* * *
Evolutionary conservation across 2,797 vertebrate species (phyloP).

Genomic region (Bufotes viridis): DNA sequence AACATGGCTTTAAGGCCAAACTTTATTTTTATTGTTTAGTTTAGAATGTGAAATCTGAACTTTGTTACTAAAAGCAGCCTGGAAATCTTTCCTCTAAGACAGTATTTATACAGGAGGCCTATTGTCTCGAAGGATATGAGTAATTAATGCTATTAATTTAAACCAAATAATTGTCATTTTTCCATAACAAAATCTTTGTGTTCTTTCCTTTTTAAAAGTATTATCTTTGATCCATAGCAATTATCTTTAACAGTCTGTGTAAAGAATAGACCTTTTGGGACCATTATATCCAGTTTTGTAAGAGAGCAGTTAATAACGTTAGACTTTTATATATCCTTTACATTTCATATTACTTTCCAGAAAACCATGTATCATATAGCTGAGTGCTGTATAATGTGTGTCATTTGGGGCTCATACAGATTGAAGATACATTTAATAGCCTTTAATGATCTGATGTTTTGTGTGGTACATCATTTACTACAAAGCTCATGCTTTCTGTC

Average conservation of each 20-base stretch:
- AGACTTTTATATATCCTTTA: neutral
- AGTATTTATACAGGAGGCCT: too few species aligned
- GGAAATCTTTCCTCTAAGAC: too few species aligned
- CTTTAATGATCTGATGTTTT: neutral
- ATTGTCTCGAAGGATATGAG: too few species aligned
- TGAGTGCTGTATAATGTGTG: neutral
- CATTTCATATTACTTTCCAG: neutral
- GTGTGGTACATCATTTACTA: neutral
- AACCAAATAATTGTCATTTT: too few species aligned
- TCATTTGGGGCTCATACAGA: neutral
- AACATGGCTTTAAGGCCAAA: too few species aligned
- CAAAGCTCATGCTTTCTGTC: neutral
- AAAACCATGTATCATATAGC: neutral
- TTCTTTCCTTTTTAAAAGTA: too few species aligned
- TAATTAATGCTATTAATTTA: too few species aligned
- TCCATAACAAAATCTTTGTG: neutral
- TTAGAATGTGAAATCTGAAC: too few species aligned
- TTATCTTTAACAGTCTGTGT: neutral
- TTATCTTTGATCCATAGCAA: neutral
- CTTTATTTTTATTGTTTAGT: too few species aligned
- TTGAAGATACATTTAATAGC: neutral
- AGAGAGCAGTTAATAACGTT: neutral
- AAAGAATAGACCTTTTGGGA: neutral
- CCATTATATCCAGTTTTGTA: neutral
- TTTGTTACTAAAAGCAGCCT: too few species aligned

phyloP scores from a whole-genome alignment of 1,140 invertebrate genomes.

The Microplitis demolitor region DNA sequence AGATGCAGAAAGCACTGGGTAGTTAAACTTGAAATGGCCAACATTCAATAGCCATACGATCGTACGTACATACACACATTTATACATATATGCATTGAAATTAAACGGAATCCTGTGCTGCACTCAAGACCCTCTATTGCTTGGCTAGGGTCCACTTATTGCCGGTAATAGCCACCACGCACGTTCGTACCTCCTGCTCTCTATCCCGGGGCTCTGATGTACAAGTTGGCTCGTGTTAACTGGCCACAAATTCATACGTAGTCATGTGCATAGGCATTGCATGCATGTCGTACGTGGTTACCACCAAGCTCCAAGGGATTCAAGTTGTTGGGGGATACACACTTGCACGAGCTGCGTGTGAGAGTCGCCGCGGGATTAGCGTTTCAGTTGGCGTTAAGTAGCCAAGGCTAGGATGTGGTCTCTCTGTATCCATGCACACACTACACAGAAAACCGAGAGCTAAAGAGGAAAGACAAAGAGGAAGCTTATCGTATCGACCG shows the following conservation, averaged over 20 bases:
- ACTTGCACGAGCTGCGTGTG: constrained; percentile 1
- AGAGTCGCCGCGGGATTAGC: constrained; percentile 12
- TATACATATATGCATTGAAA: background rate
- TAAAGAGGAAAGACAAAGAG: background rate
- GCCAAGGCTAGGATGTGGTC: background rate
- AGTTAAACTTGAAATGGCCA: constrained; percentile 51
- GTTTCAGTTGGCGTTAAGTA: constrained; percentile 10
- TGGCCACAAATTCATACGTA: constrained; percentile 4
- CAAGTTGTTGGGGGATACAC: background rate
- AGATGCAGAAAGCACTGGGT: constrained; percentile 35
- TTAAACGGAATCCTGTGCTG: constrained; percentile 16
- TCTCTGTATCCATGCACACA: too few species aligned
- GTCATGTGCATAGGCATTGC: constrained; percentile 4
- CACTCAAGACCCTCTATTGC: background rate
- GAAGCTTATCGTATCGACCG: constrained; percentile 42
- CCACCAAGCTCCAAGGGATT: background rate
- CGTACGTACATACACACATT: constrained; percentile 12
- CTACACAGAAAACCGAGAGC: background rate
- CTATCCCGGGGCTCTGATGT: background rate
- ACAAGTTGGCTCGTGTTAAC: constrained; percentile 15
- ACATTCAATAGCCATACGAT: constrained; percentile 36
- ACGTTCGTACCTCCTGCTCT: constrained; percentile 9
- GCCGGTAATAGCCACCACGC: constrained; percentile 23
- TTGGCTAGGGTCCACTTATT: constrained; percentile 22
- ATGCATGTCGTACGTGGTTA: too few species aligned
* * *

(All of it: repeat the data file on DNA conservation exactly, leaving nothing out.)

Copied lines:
Evolutionary conservation across 2,797 vertebrate species (phyloP).

Genomic region (Bufotes viridis): DNA sequence AACATGGCTTTAAGGCCAAACTTTATTTTTATTGTTTAGTTTAGAATGTGAAATCTGAACTTTGTTACTAAAAGCAGCCTGGAAATCTTTCCTCTAAGACAGTATTTATACAGGAGGCCTATTGTCTCGAAGGATATGAGTAATTAATGCTATTAATTTAAACCAAATAATTGTCATTTTTCCATAACAAAATCTTTGTGTTCTTTCCTTTTTAAAAGTATTATCTTTGATCCATAGCAATTATCTTTAACAGTCTGTGTAAAGAATAGACCTTTTGGGACCATTATATCCAGTTTTGTAAGAGAGCAGTTAATAACGTTAGACTTTTATATATCCTTTACATTTCATATTACTTTCCAGAAAACCATGTATCATATAGCTGAGTGCTGTATAATGTGTGTCATTTGGGGCTCATACAGATTGAAGATACATTTAATAGCCTTTAATGATCTGATGTTTTGTGTGGTACATCATTTACTACAAAGCTCATGCTTTCTGTC

Average conservation of each 20-base stretch:
- AGACTTTTATATATCCTTTA: neutral
- AGTATTTATACAGGAGGCCT: too few species aligned
- GGAAATCTTTCCTCTAAGAC: too few species aligned
- CTTTAATGATCTGATGTTTT: neutral
- ATTGTCTCGAAGGATATGAG: too few species aligned
- TGAGTGCTGTATAATGTGTG: neutral
- CATTTCATATTACTTTCCAG: neutral
- GTGTGGTACATCATTTACTA: neutral
- AACCAAATAATTGTCATTTT: too few species aligned
- TCATTTGGGGCTCATACAGA: neutral
- AACATGGCTTTAAGGCCAAA: too few species aligned
- CAAAGCTCATGCTTTCTGTC: neutral
- AAAACCATGTATCATATAGC: neutral
- TTCTTTCCTTTTTAAAAGTA: too few species aligned
- TAATTAATGCTATTAATTTA: too few species aligned
- TCCATAACAAAATCTTTGTG: neutral
- TTAGAATGTGAAATCTGAAC: too few species aligned
- TTATCTTTAACAGTCTGTGT: neutral
- TTATCTTTGATCCATAGCAA: neutral
- CTTTATTTTTATTGTTTAGT: too few species aligned
- TTGAAGATACATTTAATAGC: neutral
- AGAGAGCAGTTAATAACGTT: neutral
- AAAGAATAGACCTTTTGGGA: neutral
- CCATTATATCCAGTTTTGTA: neutral
- TTTGTTACTAAAAGCAGCCT: too few species aligned

phyloP scores from a whole-genome alignment of 1,140 invertebrate genomes.

The Microplitis demolitor region DNA sequence AGATGCAGAAAGCACTGGGTAGTTAAACTTGAAATGGCCAACATTCAATAGCCATACGATCGTACGTACATACACACATTTATACATATATGCATTGAAATTAAACGGAATCCTGTGCTGCACTCAAGACCCTCTATTGCTTGGCTAGGGTCCACTTATTGCCGGTAATAGCCACCACGCACGTTCGTACCTCCTGCTCTCTATCCCGGGGCTCTGATGTACAAGTTGGCTCGTGTTAACTGGCCACAAATTCATACGTAGTCATGTGCATAGGCATTGCATGCATGTCGTACGTGGTTACCACCAAGCTCCAAGGGATTCAAGTTGTTGGGGGATACACACTTGCACGAGCTGCGTGTGAGAGTCGCCGCGGGATTAGCGTTTCAGTTGGCGTTAAGTAGCCAAGGCTAGGATGTGGTCTCTCTGTATCCATGCACACACTACACAGAAAACCGAGAGCTAAAGAGGAAAGACAAAGAGGAAGCTTATCGTATCGACCG shows the following conservation, averaged over 20 bases:
- ACTTGCACGAGCTGCGTGTG: constrained; percentile 1
- AGAGTCGCCGCGGGATTAGC: constrained; percentile 12
- TATACATATATGCATTGAAA: background rate
- TAAAGAGGAAAGACAAAGAG: background rate
- GCCAAGGCTAGGATGTGGTC: background rate
- AGTTAAACTTGAAATGGCCA: constrained; percentile 51
- GTTTCAGTTGGCGTTAAGTA: constrained; percentile 10
- TGGCCACAAATTCATACGTA: constrained; percentile 4
- CAAGTTGTTGGGGGATACAC: background rate
- AGATGCAGAAAGCACTGGGT: constrained; percentile 35
- TTAAACGGAATCCTGTGCTG: constrained; percentile 16
- TCTCTGTATCCATGCACACA: too few species aligned
- GTCATGTGCATAGGCATTGC: constrained; percentile 4
- CACTCAAGACCCTCTATTGC: background rate
- GAAGCTTATCGTATCGACCG: constrained; percentile 42
- CCACCAAGCTCCAAGGGATT: background rate
- CGTACGTACATACACACATT: constrained; percentile 12
- CTACACAGAAAACCGAGAGC: background rate
- CTATCCCGGGGCTCTGATGT: background rate
- ACAAGTTGGCTCGTGTTAAC: constrained; percentile 15
- ACATTCAATAGCCATACGAT: constrained; percentile 36
- ACGTTCGTACCTCCTGCTCT: constrained; percentile 9
- GCCGGTAATAGCCACCACGC: constrained; percentile 23
- TTGGCTAGGGTCCACTTATT: constrained; percentile 22
- ATGCATGTCGTACGTGGTTA: too few species aligned